Emergency crews found one group of 26 victims, some of them youngsters, lying close together near the top of a cliff overlooking a beach.
“They had tried to find an escape route but unfortunately these people and their kids didn’t make it in time. Instinctively, seeing the end nearing, they embraced,” Nikos Economopoulos, the head of Greece’s Red Cross, told Skai TV.
The strong smell of charred buildings and trees lingered in the air in parts of Mati on Tuesday, where white smoke rose from smoldering fires.
Residents wandered the streets, some searching for their burned-out cars, others for their pets. The eerie silence was punctured by fire-fighting helicopters and the chatter of rescue crews.

A Reuters photographer saw at least four dead people on a narrow road clogged with cars heading to a beach.
“Residents and visitors in the area did not escape in time even though they were a few meters from the sea or in their homes,” fire brigade spokeswoman Stavroula Maliri said.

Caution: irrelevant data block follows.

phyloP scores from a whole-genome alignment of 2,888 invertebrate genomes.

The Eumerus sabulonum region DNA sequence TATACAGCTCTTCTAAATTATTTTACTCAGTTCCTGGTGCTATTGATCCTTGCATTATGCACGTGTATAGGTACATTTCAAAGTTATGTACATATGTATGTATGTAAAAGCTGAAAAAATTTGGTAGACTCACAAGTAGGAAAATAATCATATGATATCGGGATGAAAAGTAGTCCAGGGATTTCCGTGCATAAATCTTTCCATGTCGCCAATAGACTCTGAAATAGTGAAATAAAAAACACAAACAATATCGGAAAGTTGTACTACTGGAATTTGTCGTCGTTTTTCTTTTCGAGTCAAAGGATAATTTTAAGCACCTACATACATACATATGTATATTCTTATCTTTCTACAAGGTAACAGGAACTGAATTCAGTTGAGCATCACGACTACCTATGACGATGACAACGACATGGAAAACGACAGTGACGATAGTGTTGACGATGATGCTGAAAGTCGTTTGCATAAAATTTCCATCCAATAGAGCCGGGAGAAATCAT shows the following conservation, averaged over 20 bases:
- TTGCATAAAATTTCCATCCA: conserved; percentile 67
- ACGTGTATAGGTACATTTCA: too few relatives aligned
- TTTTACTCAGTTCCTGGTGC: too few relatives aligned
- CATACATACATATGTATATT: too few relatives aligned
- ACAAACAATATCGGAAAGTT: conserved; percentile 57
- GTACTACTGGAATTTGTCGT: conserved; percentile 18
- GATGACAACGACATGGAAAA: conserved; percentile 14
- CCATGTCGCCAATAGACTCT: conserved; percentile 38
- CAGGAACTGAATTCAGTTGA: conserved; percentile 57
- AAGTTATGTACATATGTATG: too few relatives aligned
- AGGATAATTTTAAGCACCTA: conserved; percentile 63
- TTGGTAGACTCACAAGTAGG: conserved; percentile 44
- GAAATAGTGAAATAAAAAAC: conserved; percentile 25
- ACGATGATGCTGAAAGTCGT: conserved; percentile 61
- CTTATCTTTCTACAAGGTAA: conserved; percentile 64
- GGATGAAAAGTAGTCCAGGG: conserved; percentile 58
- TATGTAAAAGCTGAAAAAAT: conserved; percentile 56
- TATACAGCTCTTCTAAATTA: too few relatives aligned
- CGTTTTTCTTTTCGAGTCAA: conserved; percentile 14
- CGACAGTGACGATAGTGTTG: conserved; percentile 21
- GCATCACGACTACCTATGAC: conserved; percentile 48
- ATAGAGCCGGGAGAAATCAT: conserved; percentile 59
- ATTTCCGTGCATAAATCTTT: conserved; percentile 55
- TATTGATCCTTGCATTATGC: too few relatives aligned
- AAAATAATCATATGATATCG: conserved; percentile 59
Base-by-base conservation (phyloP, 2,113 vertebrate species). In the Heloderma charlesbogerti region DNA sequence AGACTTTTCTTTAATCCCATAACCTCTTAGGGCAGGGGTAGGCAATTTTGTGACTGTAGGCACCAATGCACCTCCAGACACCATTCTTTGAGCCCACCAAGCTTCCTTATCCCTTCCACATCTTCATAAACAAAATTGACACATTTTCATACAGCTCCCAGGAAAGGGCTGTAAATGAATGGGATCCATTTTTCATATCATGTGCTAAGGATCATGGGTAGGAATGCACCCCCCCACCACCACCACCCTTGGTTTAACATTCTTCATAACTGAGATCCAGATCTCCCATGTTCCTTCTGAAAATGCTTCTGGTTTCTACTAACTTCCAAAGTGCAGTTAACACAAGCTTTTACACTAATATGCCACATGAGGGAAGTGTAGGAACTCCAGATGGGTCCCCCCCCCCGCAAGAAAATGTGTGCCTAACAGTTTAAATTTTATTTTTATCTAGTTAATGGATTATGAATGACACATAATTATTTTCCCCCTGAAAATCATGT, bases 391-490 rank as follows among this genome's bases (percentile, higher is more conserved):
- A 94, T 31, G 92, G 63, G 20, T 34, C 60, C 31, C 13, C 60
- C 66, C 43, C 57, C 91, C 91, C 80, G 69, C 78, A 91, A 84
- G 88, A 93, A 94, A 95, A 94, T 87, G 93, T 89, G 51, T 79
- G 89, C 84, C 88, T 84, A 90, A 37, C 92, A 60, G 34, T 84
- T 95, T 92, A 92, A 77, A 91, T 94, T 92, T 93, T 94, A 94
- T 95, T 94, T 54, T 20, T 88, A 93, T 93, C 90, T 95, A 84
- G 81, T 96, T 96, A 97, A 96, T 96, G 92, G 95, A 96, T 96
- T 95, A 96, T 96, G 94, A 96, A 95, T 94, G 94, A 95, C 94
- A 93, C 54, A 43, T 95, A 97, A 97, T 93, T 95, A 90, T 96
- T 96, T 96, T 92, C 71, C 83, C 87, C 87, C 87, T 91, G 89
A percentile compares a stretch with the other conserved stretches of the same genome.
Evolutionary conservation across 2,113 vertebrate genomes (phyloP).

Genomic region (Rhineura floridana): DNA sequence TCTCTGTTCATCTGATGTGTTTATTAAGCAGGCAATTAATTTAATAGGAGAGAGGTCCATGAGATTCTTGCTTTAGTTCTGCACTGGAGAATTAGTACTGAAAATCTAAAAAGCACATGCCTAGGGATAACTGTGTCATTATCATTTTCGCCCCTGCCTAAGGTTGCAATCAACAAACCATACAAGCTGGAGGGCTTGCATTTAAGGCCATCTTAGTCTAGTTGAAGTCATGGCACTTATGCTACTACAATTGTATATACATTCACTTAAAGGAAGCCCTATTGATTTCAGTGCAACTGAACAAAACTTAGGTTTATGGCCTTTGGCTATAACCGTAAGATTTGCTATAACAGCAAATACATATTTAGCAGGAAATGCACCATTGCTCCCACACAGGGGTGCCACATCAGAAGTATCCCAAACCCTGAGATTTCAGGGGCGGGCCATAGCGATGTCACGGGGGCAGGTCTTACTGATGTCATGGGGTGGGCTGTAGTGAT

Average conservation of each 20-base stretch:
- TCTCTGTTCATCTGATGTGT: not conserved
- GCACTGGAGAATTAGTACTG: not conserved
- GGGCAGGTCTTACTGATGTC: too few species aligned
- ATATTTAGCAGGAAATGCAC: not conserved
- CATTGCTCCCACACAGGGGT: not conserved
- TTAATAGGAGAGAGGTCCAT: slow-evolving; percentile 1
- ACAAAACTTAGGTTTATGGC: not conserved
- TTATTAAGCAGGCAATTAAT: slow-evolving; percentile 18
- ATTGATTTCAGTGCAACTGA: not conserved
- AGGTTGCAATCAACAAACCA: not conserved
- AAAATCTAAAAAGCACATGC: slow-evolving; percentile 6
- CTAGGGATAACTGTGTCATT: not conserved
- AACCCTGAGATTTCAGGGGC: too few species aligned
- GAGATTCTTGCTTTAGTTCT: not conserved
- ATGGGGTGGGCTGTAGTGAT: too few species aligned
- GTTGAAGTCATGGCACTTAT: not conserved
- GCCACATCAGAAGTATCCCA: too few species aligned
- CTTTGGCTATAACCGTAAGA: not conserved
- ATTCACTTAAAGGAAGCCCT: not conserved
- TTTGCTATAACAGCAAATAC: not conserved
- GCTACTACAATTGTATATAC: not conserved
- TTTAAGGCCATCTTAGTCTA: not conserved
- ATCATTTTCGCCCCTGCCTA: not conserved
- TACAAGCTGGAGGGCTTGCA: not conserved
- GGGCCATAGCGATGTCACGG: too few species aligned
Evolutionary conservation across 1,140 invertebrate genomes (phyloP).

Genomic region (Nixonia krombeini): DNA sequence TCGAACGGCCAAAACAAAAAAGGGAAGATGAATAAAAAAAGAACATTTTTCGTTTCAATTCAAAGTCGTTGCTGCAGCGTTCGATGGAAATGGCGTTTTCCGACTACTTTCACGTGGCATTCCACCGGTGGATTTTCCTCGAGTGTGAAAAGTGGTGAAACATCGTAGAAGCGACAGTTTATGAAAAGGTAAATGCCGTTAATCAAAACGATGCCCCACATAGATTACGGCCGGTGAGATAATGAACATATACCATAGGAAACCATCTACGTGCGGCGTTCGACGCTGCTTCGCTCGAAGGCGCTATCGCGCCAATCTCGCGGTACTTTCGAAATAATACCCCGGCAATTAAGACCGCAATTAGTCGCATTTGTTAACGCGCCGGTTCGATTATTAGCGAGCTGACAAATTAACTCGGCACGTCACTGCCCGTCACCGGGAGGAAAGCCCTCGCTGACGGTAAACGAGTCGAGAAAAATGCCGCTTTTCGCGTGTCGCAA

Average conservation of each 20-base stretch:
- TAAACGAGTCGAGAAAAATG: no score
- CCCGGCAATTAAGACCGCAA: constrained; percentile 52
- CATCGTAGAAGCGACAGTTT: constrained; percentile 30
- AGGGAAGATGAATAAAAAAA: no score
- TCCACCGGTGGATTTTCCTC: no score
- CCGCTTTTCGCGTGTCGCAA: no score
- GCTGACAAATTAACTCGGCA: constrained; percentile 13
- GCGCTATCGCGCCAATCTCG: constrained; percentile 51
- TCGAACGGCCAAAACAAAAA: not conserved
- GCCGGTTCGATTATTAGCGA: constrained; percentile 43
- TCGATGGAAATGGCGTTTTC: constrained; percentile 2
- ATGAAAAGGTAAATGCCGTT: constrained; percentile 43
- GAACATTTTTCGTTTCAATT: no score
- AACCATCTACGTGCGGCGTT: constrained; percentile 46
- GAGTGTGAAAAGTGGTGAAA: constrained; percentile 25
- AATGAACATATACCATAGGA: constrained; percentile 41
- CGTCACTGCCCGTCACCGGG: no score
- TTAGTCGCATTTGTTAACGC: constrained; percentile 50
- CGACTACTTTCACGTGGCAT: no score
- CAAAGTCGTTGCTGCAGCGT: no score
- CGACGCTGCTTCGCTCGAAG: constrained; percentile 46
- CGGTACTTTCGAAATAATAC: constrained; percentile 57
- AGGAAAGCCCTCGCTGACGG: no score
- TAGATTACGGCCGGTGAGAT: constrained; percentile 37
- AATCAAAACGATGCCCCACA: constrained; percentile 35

Coast Guard vessels and other boats rescued almost 700 people who had managed to get to the shoreline and pulled another 19 survivors and six dead bodies from the sea, the coast guard said.
In total, at least 74 people were killed and the death toll was expected to rise, Evangelos Bournous, mayor of nearby Rafina-Pikermi, said.
It was unclear how many people remained unaccounted for as coast guard vessels combed beaches to find any remaining survivors, with military hospitals on full alert, the government’s spokesman said.
One of the youngest victims was thought to be a six-month-old baby who died of smoke inhalation, officials said. Of the at least 94 people injured, 11 were in intensive care, and 23 were children, they added.